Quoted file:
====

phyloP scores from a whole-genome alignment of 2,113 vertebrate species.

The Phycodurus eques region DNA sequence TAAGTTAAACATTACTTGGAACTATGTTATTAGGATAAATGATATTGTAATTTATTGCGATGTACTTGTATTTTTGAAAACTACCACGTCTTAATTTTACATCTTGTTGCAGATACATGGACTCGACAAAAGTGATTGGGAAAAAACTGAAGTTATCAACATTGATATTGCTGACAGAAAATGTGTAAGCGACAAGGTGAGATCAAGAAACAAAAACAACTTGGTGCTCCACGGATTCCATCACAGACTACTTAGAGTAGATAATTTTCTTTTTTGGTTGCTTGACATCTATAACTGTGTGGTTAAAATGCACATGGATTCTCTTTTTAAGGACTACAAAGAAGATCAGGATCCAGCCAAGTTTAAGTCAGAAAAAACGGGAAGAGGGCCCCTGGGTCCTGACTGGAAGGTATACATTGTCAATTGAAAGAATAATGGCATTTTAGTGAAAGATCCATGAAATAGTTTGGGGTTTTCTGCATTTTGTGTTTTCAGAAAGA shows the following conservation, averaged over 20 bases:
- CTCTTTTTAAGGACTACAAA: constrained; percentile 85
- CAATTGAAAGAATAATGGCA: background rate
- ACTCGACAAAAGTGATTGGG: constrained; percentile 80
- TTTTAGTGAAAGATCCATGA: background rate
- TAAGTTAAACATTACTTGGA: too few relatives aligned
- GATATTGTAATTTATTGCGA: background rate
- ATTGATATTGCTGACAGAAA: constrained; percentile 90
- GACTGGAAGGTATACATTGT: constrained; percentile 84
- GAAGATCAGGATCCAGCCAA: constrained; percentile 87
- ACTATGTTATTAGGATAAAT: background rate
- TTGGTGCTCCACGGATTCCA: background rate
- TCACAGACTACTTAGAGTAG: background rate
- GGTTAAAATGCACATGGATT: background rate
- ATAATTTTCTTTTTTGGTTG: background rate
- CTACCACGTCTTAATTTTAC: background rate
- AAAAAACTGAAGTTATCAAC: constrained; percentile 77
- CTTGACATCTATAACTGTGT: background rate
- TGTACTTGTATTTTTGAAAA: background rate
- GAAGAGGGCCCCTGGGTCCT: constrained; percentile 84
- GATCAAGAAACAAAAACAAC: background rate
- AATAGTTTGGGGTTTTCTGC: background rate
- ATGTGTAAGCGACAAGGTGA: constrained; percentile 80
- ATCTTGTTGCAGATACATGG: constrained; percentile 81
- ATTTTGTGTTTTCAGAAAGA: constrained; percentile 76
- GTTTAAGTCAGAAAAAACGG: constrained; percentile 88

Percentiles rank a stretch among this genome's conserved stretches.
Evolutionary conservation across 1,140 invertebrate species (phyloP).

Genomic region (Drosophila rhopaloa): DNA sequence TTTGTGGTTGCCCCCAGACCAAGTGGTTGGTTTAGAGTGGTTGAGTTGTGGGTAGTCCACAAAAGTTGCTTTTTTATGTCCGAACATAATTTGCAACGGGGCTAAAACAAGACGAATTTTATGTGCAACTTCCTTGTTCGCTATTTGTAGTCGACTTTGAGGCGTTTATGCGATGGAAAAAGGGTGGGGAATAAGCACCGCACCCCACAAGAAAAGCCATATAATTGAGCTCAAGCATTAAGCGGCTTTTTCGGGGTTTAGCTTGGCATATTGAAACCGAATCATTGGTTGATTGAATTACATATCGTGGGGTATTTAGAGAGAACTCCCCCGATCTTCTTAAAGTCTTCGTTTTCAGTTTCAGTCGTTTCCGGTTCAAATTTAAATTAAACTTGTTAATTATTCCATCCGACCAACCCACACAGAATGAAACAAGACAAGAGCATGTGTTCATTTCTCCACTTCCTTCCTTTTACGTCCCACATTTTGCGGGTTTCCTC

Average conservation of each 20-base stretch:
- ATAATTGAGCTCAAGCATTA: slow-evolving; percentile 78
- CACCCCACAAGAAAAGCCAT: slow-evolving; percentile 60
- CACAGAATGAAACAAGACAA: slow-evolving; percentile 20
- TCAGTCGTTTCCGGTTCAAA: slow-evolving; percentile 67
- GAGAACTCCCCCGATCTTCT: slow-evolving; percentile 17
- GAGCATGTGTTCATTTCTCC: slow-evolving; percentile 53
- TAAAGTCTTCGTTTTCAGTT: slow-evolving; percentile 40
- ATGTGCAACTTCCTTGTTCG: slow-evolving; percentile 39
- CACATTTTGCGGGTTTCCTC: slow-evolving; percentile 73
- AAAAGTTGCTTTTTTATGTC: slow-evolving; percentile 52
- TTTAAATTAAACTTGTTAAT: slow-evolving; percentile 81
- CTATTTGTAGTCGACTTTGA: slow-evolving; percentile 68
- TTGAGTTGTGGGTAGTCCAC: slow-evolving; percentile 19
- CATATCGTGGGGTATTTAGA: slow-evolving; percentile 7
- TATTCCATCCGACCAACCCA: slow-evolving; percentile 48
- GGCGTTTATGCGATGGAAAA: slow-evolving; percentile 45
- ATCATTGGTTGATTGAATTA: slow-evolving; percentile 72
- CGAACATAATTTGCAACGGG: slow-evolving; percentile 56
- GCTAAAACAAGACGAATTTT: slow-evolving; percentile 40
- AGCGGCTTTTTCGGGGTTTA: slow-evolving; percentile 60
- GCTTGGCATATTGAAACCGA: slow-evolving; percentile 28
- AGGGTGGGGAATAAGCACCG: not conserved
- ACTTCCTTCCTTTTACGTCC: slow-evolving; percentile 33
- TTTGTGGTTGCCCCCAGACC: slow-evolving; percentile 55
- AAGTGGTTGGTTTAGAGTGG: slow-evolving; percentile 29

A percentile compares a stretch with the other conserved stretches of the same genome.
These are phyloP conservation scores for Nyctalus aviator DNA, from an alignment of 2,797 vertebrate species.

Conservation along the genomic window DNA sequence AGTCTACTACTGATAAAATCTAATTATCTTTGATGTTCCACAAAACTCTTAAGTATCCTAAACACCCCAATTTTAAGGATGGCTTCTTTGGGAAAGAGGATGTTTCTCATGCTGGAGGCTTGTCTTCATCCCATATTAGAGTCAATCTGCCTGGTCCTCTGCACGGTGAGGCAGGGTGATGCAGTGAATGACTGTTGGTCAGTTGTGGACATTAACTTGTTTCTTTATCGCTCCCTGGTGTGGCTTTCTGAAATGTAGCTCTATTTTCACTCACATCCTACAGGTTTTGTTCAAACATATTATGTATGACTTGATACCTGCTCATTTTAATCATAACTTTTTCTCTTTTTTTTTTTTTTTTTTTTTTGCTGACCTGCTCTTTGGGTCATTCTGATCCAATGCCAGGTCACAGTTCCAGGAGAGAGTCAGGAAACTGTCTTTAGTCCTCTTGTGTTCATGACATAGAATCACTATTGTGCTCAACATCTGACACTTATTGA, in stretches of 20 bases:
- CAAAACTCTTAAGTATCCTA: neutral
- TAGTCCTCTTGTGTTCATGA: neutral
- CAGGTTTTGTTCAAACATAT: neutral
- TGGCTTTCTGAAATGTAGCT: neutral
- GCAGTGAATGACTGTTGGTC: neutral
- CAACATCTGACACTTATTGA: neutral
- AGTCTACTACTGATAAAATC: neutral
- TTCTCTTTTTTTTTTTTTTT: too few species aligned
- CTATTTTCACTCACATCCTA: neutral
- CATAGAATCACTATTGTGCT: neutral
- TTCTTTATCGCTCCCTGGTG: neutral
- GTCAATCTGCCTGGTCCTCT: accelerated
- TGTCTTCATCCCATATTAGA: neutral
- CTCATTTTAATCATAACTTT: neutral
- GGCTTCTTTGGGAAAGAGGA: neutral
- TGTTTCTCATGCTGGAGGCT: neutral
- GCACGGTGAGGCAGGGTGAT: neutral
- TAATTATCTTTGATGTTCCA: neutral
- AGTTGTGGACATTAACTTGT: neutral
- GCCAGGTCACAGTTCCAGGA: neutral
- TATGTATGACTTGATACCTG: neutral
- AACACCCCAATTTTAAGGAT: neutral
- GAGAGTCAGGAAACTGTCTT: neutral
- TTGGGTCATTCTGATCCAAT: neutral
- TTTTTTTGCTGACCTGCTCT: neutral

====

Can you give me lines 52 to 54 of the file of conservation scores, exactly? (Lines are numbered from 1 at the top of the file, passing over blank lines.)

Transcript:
- GCTTGGCATATTGAAACCGA: slow-evolving; percentile 28
- AGGGTGGGGAATAAGCACCG: not conserved
- ACTTCCTTCCTTTTACGTCC: slow-evolving; percentile 33